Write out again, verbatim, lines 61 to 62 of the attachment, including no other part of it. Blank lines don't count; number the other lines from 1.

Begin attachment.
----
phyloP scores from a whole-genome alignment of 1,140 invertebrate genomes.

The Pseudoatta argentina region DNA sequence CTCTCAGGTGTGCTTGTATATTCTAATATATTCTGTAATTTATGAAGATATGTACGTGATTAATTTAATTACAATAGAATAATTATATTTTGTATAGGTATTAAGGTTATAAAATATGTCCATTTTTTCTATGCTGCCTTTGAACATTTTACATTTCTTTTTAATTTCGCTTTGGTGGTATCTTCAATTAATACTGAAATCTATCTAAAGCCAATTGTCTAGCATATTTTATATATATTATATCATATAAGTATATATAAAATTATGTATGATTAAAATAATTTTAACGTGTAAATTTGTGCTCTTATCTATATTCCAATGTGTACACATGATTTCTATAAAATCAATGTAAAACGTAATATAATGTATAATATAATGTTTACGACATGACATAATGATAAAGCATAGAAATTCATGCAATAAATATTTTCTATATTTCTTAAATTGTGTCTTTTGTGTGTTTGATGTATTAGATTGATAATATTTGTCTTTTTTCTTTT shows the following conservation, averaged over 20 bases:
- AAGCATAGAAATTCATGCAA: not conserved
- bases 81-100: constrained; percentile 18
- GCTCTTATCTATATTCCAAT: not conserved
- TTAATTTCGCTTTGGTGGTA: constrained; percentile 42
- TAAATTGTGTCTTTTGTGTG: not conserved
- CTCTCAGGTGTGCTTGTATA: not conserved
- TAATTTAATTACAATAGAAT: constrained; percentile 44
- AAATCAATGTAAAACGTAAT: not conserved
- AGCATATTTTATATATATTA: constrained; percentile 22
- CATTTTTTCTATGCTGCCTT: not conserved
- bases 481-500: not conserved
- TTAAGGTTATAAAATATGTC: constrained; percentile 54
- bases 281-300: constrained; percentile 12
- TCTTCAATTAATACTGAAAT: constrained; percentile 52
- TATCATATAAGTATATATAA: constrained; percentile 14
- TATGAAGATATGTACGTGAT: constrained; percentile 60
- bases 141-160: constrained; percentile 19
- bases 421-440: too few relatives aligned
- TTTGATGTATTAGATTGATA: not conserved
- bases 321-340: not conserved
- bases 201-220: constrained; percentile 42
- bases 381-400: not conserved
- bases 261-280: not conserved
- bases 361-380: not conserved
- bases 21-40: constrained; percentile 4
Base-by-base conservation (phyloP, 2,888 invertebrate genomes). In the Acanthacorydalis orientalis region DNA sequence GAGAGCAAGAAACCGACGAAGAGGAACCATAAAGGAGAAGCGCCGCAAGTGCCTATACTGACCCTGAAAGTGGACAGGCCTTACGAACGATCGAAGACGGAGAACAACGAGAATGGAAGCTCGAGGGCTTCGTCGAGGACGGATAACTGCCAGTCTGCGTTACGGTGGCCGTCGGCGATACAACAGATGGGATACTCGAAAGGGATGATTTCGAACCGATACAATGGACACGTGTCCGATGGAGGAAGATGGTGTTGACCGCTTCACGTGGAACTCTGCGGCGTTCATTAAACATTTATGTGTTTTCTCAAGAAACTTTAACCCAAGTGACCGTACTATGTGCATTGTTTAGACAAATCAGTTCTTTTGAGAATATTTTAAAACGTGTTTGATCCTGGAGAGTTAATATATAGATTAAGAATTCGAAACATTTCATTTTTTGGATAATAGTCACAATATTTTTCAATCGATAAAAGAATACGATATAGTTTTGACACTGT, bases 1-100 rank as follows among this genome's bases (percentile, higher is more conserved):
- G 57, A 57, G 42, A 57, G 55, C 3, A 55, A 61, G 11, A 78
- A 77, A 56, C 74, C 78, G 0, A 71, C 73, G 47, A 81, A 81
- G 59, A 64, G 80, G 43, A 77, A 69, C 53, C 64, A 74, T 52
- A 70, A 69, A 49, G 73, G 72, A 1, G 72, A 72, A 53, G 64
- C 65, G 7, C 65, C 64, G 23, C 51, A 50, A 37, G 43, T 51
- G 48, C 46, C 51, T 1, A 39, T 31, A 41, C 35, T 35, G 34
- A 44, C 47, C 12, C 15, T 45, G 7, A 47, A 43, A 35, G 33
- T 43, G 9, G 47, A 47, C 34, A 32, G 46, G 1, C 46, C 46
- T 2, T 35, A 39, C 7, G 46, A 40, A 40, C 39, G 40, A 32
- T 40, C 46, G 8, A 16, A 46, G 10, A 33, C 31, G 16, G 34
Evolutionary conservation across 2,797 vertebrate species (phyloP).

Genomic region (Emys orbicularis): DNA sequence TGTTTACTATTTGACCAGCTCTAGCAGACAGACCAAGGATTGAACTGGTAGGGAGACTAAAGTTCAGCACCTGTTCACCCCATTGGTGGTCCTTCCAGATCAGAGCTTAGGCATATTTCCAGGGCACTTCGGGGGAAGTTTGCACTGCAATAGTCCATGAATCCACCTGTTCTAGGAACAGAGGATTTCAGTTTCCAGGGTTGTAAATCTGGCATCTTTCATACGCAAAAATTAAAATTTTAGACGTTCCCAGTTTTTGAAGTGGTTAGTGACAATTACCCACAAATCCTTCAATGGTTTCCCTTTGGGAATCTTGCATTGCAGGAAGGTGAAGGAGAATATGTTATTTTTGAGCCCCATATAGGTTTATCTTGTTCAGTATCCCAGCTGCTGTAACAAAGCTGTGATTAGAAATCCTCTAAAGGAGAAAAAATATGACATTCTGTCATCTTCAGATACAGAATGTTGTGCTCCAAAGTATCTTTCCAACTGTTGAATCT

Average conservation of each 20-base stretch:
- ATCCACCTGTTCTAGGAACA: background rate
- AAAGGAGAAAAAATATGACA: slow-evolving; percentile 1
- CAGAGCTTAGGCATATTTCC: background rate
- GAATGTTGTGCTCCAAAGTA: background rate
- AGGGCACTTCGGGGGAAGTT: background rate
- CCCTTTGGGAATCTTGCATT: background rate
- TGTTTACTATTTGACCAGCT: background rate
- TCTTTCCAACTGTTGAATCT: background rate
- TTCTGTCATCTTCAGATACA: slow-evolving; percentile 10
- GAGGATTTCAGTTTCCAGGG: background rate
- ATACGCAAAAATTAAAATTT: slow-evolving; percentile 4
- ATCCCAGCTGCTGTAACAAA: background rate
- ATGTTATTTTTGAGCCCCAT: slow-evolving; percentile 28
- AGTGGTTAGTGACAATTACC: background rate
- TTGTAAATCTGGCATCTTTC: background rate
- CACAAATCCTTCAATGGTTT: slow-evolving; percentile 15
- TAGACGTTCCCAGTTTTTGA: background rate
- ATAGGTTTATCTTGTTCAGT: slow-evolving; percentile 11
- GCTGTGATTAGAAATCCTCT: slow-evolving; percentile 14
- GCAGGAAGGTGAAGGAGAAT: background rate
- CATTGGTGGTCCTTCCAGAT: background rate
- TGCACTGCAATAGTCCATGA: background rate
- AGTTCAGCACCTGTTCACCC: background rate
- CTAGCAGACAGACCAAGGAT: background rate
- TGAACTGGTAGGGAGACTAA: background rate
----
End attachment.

- GCAGGAAGGTGAAGGAGAAT: background rate
- CATTGGTGGTCCTTCCAGAT: background rate